Wednesday Linkpile compiles, for your information and delight, links to noteworthy news articles pertaining to all things online and higher-educational.
- An April 18, 2011 eCampus News article reports that career colleges have lost the battle against "gainful employment" regulations, but they plan to continue the war against governmental oversight. "For-Profit colleges concede defeated on new rules, vow to fight on" reads the article's headline. "The for-profit regulations pushed by the Obama administration for more than two years would affect some of the nation’s largest online colleges, such as the University of Phoenix and Kaplan University, by stripping schools of federal loan money if too many of their students maintain high loan debt-to-income ratios, among other provisions."
- An April 19, 2011 article in Louisiana's The Pelican Post asks, "Higher Education: The Next Asset Bubble?" "Since the federal government guarantees student loans, when a student defaults the federal government pays the loan originator the balance of the loan plus interest. The government then hires a collections agency to recoup its money and adds a 25 percent collections fee on the defaulter, which benefits both the lender and the federal government. Universities also benefit, since they receive their tuition regardless of whether a student pays his debt or finishes his degree. Naturally, tuition prices increase in line with the amount that prospective students can borrow."
- As this asset bubble inflates we might pause to ask along with this April 19, 2011 WalletPop.com article, "College Debt Worse Than Credit Cards: Worth It" "The conventional wisdom is that you shouldn't take on more debt for college than your expected annual salary upon graduation, but many people are taking on far more than that."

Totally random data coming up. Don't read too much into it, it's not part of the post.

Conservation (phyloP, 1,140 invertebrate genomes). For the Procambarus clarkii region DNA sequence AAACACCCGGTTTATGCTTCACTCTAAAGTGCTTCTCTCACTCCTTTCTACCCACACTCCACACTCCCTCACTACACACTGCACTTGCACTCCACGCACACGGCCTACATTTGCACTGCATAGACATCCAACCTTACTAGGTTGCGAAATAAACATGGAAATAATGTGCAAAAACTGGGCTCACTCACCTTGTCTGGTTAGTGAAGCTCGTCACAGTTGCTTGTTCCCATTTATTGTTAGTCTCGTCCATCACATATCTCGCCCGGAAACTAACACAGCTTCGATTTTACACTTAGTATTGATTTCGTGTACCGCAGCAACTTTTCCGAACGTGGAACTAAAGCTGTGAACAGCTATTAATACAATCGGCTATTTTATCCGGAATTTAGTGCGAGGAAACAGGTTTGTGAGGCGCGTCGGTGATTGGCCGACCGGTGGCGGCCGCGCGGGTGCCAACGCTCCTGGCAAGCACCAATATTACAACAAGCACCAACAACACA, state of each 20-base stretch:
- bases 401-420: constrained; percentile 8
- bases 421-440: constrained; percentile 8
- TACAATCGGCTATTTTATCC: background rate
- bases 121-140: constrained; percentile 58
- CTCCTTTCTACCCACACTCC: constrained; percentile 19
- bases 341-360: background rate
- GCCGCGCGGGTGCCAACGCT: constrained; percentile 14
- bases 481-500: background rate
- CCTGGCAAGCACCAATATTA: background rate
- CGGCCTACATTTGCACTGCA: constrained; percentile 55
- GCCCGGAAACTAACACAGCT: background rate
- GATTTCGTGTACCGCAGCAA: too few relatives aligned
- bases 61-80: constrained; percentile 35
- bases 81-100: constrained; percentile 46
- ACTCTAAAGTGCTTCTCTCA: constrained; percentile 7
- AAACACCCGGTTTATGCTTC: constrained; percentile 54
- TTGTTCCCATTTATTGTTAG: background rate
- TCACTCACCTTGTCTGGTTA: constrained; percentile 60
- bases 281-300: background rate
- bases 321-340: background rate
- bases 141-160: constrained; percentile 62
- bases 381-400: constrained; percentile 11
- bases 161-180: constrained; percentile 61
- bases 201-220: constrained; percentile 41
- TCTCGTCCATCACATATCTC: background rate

- For the time being anyway, student debt remains smart debt to take on. "Personal Interest: Experts Deem Student Loans a Sound Investment".[A]n April 16, 2011 Omaha World Herald article declares student debt worthwhile debt to take on. The article reports that the consensus among experts is that borrowing for college remains a smart investment, especially compared to credit card debt, which next to student loan debt, and represents the next largest category of debt carried by Americans. Whereas credit card debt merely drains household budgets, student loan debt adds to them, in the sense that the borrower, who hopefully has a degree to show for all of that debt, realizes more income than she would had she never gone to college.
- Of course, as an April 18, 2011 article in The Scribe (student newspaper for the University of Colorado—Colorado Springs) points out, borrowing for college will become all the more necessary as cuts in Washington affect other sorts of student aid. "Obama proposal cuts summer Pell Grants." "The proposal was made in response to the House Republicans' legislation to cut the maximum allowable award from $5500 to $4500 for the remainder of the 2011 fiscal year, which ends in September. The Obama budget for 2012 would keep the maximum award at $5500 but cut summer funding instead."
- As the present condition of student financial assistance gets debated, Mind/Shift peers into the future of learning and assesses its practical implications. "Online Learning: It's complicated" is the judgment the April 19, 2011 article comes back with. "In an online course, you can have individualized pacing. You’re able to integrate media to incorporate different learning styles, such as audio, video, and animation -- multiple ways in which to learn and master a concept. For a traditional classroom teacher who’s teaching six classes a day at 30 students per class, I really question whether it’s a realistic expectation to ensure the success of all students."
- Amidst all the storm and stress of state budgets and tuition hikes, on Arizona career college finds itself poised to make a stronger showing in the higher-education market. "Closing the Gap: Grand Canyon University Gives Arizona State Schools a Run for Their Money." "Northern Arizona University economics professor Ron Gunderson ... believes that GCU’s time has arrived, especially as students must now absorb higher costs in order to attend state schools. According to Gunderson, these increased costs shrink the price difference between state and private institutions. This essentially re-jiggers the calculus of choosing an institution, as the additional cost to attend a private one appears increasingly merely nominal. GCU hopes that this shrinking difference in cost will begin to make higher-education aspirants believe that a private university learning experience is within reach."